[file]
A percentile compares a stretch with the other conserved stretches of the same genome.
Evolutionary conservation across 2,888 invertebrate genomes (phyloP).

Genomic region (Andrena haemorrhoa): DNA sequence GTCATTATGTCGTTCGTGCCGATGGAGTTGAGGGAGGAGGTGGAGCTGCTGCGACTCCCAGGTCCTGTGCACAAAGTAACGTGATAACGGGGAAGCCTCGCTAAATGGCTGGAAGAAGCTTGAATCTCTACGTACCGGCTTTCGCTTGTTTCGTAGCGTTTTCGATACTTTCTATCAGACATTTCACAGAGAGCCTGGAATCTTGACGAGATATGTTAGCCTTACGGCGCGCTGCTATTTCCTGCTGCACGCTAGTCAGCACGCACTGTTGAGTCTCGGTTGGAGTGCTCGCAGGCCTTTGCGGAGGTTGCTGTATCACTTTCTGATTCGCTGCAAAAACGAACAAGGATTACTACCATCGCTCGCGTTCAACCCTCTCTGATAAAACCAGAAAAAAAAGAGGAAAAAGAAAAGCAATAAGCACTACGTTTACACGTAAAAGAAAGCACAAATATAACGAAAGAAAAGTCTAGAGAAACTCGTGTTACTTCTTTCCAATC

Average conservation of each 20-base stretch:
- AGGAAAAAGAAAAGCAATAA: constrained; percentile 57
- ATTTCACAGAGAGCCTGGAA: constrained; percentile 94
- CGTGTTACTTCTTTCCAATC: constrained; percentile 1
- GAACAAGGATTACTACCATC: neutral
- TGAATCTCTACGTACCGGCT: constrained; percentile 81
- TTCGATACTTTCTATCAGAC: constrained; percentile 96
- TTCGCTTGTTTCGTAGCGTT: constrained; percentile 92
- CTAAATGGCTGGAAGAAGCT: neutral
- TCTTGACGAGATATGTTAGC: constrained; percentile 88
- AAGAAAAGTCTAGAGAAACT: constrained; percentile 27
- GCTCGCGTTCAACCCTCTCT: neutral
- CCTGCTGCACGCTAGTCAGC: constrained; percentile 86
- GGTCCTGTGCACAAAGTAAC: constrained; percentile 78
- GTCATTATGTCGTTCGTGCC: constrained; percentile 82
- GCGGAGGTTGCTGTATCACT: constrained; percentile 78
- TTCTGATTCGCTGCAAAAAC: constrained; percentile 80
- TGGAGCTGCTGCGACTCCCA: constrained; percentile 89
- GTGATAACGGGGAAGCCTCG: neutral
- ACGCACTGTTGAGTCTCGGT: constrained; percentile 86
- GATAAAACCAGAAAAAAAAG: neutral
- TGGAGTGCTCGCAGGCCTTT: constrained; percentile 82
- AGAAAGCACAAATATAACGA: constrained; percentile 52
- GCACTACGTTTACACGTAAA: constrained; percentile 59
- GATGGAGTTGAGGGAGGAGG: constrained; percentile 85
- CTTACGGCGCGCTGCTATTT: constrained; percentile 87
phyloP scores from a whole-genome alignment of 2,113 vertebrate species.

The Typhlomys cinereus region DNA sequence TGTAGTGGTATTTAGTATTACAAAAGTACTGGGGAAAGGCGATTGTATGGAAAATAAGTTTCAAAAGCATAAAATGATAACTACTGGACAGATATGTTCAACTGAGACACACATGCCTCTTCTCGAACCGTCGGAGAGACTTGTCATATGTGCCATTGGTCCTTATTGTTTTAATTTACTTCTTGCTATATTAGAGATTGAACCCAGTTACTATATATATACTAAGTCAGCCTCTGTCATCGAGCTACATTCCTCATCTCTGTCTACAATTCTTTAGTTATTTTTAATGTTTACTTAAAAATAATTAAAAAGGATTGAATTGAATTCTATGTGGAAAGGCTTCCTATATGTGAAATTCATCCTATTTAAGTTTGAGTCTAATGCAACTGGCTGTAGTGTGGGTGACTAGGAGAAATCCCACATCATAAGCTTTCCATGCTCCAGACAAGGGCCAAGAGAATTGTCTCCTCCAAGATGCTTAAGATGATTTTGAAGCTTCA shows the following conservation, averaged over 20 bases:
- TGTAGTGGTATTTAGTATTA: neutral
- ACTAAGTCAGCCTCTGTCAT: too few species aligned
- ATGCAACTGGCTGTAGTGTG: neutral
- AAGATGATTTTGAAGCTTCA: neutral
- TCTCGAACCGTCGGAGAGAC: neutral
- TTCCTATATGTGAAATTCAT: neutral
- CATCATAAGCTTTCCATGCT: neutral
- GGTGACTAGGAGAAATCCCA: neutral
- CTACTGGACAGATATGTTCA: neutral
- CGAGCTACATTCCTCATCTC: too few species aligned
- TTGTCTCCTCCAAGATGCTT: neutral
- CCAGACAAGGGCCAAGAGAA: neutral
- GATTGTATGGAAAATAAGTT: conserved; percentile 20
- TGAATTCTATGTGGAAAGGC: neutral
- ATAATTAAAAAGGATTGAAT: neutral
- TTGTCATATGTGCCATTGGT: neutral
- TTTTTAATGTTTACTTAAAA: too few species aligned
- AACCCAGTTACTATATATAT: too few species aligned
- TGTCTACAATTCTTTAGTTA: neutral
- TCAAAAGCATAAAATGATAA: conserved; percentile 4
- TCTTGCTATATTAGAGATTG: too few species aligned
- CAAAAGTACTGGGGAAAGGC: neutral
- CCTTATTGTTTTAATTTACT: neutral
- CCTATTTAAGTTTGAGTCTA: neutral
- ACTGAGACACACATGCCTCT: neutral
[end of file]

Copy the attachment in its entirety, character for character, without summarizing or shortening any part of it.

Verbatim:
A percentile compares a stretch with the other conserved stretches of the same genome.
Evolutionary conservation across 2,888 invertebrate genomes (phyloP).

Genomic region (Andrena haemorrhoa): DNA sequence GTCATTATGTCGTTCGTGCCGATGGAGTTGAGGGAGGAGGTGGAGCTGCTGCGACTCCCAGGTCCTGTGCACAAAGTAACGTGATAACGGGGAAGCCTCGCTAAATGGCTGGAAGAAGCTTGAATCTCTACGTACCGGCTTTCGCTTGTTTCGTAGCGTTTTCGATACTTTCTATCAGACATTTCACAGAGAGCCTGGAATCTTGACGAGATATGTTAGCCTTACGGCGCGCTGCTATTTCCTGCTGCACGCTAGTCAGCACGCACTGTTGAGTCTCGGTTGGAGTGCTCGCAGGCCTTTGCGGAGGTTGCTGTATCACTTTCTGATTCGCTGCAAAAACGAACAAGGATTACTACCATCGCTCGCGTTCAACCCTCTCTGATAAAACCAGAAAAAAAAGAGGAAAAAGAAAAGCAATAAGCACTACGTTTACACGTAAAAGAAAGCACAAATATAACGAAAGAAAAGTCTAGAGAAACTCGTGTTACTTCTTTCCAATC

Average conservation of each 20-base stretch:
- AGGAAAAAGAAAAGCAATAA: constrained; percentile 57
- ATTTCACAGAGAGCCTGGAA: constrained; percentile 94
- CGTGTTACTTCTTTCCAATC: constrained; percentile 1
- GAACAAGGATTACTACCATC: neutral
- TGAATCTCTACGTACCGGCT: constrained; percentile 81
- TTCGATACTTTCTATCAGAC: constrained; percentile 96
- TTCGCTTGTTTCGTAGCGTT: constrained; percentile 92
- CTAAATGGCTGGAAGAAGCT: neutral
- TCTTGACGAGATATGTTAGC: constrained; percentile 88
- AAGAAAAGTCTAGAGAAACT: constrained; percentile 27
- GCTCGCGTTCAACCCTCTCT: neutral
- CCTGCTGCACGCTAGTCAGC: constrained; percentile 86
- GGTCCTGTGCACAAAGTAAC: constrained; percentile 78
- GTCATTATGTCGTTCGTGCC: constrained; percentile 82
- GCGGAGGTTGCTGTATCACT: constrained; percentile 78
- TTCTGATTCGCTGCAAAAAC: constrained; percentile 80
- TGGAGCTGCTGCGACTCCCA: constrained; percentile 89
- GTGATAACGGGGAAGCCTCG: neutral
- ACGCACTGTTGAGTCTCGGT: constrained; percentile 86
- GATAAAACCAGAAAAAAAAG: neutral
- TGGAGTGCTCGCAGGCCTTT: constrained; percentile 82
- AGAAAGCACAAATATAACGA: constrained; percentile 52
- GCACTACGTTTACACGTAAA: constrained; percentile 59
- GATGGAGTTGAGGGAGGAGG: constrained; percentile 85
- CTTACGGCGCGCTGCTATTT: constrained; percentile 87
phyloP scores from a whole-genome alignment of 2,113 vertebrate species.

The Typhlomys cinereus region DNA sequence TGTAGTGGTATTTAGTATTACAAAAGTACTGGGGAAAGGCGATTGTATGGAAAATAAGTTTCAAAAGCATAAAATGATAACTACTGGACAGATATGTTCAACTGAGACACACATGCCTCTTCTCGAACCGTCGGAGAGACTTGTCATATGTGCCATTGGTCCTTATTGTTTTAATTTACTTCTTGCTATATTAGAGATTGAACCCAGTTACTATATATATACTAAGTCAGCCTCTGTCATCGAGCTACATTCCTCATCTCTGTCTACAATTCTTTAGTTATTTTTAATGTTTACTTAAAAATAATTAAAAAGGATTGAATTGAATTCTATGTGGAAAGGCTTCCTATATGTGAAATTCATCCTATTTAAGTTTGAGTCTAATGCAACTGGCTGTAGTGTGGGTGACTAGGAGAAATCCCACATCATAAGCTTTCCATGCTCCAGACAAGGGCCAAGAGAATTGTCTCCTCCAAGATGCTTAAGATGATTTTGAAGCTTCA shows the following conservation, averaged over 20 bases:
- TGTAGTGGTATTTAGTATTA: neutral
- ACTAAGTCAGCCTCTGTCAT: too few species aligned
- ATGCAACTGGCTGTAGTGTG: neutral
- AAGATGATTTTGAAGCTTCA: neutral
- TCTCGAACCGTCGGAGAGAC: neutral
- TTCCTATATGTGAAATTCAT: neutral
- CATCATAAGCTTTCCATGCT: neutral
- GGTGACTAGGAGAAATCCCA: neutral
- CTACTGGACAGATATGTTCA: neutral
- CGAGCTACATTCCTCATCTC: too few species aligned
- TTGTCTCCTCCAAGATGCTT: neutral
- CCAGACAAGGGCCAAGAGAA: neutral
- GATTGTATGGAAAATAAGTT: conserved; percentile 20
- TGAATTCTATGTGGAAAGGC: neutral
- ATAATTAAAAAGGATTGAAT: neutral
- TTGTCATATGTGCCATTGGT: neutral
- TTTTTAATGTTTACTTAAAA: too few species aligned
- AACCCAGTTACTATATATAT: too few species aligned
- TGTCTACAATTCTTTAGTTA: neutral
- TCAAAAGCATAAAATGATAA: conserved; percentile 4
- TCTTGCTATATTAGAGATTG: too few species aligned
- CAAAAGTACTGGGGAAAGGC: neutral
- CCTTATTGTTTTAATTTACT: neutral
- CCTATTTAAGTTTGAGTCTA: neutral
- ACTGAGACACACATGCCTCT: neutral